The mode of preservation of trace fossils can show whether they were produced before or after a major sedimentary event, such as a turbidite flow. Turbidites are underwater avalanches, or gravity flows, that may transport vast quantities of sediment rapidly into deeper waters. The Lower Silurian mudstones and sandstones of central Wales and the Welsh coast have long been known as a source of trace fossils that belong to different environments within the deep-ocean Nereites ichnofacies. Crimes and Crossley (1991) identified 25 ichnogenera from the sandstone turbidites of the Aberystwyth Grits Formation, the commonest forms being Helminthopsis, Paleodictyon and Squamodictyon (Fig. 19.6a, b). The finer-grained sediments yielded different ichnofaunas, consisting mainly of Nere-ites, Dictyodora, Gordia and Helminthoida (Fig. 19.6c, d).
One clear distinction in the Welsh Basin ichnofaunas was probably the result of minor turbidite activity at the toe of spreading fans. Pre-turbidite and post-turbidite assemblages have been identified, representing the trace fossils that are formed in normal background times, and those that were formed after a turbidity flow event. Before the flow, Orr (1995) identified an assemblage of surface trails and shallow burrows. After the passage of a low-energy turbidite flow, the top layers of the existing sediment were stripped off, casting the deeper pre-turbidite burrows as convex hyporeliefs on the sole of the turbidite sand. After the flow had waned, a post-turbidite trace fossil assemblage was developed within the turbidite sand (Fig. 19.6e).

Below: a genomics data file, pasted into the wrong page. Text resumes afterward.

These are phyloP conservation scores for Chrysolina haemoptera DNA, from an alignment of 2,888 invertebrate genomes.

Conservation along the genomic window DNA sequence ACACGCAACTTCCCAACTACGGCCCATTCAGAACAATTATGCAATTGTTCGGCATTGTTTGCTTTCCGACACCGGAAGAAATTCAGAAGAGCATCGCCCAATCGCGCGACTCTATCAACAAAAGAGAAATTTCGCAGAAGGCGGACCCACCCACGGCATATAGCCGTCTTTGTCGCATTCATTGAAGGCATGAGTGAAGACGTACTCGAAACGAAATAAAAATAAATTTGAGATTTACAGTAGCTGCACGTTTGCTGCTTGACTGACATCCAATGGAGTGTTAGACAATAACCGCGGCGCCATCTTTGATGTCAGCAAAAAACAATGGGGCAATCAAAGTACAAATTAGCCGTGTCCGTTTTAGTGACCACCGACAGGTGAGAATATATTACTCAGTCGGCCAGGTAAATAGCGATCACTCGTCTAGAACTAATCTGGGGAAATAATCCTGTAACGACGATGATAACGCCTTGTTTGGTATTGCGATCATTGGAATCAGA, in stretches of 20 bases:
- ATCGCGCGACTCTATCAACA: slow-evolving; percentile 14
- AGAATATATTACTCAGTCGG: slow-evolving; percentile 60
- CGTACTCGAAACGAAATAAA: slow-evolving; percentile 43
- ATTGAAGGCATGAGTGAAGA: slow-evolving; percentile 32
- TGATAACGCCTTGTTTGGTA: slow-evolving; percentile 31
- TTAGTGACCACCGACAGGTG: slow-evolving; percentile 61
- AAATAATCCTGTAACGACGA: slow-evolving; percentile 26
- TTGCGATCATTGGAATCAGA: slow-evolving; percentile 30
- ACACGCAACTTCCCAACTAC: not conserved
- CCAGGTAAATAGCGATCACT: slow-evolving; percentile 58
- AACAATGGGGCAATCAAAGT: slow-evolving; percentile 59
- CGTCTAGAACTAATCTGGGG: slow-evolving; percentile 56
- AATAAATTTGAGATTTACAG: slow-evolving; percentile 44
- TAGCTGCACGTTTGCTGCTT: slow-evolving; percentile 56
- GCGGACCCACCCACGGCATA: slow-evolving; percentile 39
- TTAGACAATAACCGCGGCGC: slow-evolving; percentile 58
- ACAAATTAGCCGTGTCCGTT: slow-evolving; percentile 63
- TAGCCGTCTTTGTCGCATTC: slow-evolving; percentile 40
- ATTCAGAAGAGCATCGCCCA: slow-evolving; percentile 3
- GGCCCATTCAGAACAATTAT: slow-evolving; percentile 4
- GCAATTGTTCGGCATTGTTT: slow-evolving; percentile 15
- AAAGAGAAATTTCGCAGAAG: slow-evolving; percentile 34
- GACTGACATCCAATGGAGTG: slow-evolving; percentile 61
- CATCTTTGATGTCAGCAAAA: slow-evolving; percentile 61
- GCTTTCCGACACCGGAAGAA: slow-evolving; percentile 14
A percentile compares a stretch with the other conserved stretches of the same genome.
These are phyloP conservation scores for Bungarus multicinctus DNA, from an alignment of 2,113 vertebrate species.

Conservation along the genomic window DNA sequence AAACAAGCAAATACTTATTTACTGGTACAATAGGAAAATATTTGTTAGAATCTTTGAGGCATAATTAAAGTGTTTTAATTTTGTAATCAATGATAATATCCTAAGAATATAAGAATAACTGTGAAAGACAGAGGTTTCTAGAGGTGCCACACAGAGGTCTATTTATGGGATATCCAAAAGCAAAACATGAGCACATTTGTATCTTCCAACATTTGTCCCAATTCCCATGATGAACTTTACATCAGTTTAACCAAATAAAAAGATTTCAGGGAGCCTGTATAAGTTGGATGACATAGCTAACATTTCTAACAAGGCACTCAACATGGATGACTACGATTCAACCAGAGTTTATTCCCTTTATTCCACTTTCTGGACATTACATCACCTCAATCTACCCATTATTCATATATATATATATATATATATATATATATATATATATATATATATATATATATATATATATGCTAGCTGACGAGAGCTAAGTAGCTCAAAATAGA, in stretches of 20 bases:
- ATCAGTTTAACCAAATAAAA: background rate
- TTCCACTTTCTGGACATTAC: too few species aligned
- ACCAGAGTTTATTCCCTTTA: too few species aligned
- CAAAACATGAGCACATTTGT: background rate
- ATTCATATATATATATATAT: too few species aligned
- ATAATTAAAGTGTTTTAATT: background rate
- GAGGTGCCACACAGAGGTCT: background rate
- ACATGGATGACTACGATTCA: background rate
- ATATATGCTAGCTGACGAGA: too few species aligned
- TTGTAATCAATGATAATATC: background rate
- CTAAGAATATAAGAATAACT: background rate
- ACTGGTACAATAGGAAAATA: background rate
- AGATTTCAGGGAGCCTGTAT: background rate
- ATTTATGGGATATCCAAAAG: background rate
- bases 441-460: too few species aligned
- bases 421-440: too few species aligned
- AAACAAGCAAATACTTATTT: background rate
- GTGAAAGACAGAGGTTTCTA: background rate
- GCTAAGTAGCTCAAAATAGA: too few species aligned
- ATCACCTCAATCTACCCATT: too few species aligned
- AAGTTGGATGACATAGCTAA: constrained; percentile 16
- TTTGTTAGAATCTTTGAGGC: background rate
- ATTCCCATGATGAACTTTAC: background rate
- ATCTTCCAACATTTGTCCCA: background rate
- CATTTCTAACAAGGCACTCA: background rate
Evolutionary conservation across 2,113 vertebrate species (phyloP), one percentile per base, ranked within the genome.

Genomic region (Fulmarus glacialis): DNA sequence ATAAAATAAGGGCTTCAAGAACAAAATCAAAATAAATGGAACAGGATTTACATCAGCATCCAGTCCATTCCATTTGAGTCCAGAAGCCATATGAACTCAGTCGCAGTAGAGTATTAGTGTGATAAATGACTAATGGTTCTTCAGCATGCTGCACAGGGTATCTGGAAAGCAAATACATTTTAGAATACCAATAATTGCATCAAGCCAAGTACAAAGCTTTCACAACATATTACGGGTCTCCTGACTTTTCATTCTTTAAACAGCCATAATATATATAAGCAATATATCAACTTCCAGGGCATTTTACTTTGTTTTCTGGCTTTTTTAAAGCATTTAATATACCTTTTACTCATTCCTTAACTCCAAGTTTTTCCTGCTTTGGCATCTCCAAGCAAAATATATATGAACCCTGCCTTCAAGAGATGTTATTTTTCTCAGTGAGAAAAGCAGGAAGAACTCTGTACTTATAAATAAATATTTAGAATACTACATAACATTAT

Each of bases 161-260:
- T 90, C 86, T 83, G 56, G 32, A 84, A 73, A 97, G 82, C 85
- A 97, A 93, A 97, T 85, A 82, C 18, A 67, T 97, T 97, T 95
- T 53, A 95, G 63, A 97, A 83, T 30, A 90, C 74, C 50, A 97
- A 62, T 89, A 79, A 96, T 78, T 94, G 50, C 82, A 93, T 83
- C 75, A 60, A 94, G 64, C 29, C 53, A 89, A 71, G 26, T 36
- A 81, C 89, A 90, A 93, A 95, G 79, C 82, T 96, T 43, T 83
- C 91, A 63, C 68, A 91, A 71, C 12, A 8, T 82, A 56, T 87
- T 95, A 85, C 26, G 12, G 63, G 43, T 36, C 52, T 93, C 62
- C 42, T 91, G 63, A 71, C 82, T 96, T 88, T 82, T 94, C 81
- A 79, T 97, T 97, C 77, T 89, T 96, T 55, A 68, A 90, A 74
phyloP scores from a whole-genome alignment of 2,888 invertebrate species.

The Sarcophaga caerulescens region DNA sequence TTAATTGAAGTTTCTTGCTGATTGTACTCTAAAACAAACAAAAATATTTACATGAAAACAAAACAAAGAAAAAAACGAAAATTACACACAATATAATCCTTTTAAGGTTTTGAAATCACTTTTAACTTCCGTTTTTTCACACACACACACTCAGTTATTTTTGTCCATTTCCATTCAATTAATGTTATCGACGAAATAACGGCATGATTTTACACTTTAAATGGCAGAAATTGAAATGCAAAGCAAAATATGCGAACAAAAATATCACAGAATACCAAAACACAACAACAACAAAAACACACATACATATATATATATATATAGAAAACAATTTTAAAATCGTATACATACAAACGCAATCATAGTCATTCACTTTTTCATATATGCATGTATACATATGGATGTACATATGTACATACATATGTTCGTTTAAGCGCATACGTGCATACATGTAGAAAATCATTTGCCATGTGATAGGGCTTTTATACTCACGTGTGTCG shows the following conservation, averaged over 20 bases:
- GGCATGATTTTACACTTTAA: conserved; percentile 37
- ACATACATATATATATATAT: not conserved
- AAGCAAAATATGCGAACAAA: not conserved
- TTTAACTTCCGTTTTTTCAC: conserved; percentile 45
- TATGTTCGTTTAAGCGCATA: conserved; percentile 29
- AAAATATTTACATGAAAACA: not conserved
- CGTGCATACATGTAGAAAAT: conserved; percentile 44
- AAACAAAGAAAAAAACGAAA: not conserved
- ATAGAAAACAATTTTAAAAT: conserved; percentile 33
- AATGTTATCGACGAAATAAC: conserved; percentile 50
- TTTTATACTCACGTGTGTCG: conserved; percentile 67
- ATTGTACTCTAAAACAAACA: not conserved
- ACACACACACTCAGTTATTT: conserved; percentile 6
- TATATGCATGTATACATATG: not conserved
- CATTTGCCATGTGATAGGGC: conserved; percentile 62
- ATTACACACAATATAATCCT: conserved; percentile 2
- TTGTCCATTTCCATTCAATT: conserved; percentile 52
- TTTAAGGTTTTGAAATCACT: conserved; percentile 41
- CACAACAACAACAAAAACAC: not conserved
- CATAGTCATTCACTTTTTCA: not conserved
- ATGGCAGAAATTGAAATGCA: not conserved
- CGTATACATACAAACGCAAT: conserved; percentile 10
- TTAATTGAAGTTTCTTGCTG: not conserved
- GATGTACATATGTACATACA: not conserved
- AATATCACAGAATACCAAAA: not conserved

These insights allow a clearer interpretation of the trace fossil assemblages: although Helminthopsis and Paleodictyon may be found together in the sandstones, Helminthopsis is an opportunistic post-turbidite form that colonized the sands soon after the turbidite flow had ceased. Only later did Paleodictyon and other forms move in to occupy the stable sediment.
turbidite erosion and deposition post-turbidite assemblage
turbidite erosion and deposition pre-turbidite assemblage
Figure 19.6 Typical trace fossils of the Lower Silurian sediments of the Welsh Basin (Nereites ichnofacies): (a) Helminthopsis, (b) Paleodictyon, (c) Nereites, (d) Gordia, and (e) the pre- and post-turbidite trace fossil assemblages. (Courtesy of T. P. Crimes.)
removes the top layers of sediment above a burrow, the burrow may be seen as a semirelief. Trails are formed on the top of the sediment pile, and are thus exogenic (exo, outside) structures, typically seen as semireliefs. Under-tracks are impressions formed on sediment layers below the surface on which the animal was moving, and it is important to distinguish these from the true track as the morphology may be different. The shapes of tracks and undertracks have been investigated in numerous experimental studies on modern animals (Box 19.3).
Interpreting ancient behavior_
Trace fossils can plug gaps in knowledge when body fossils are rare. Two environments where
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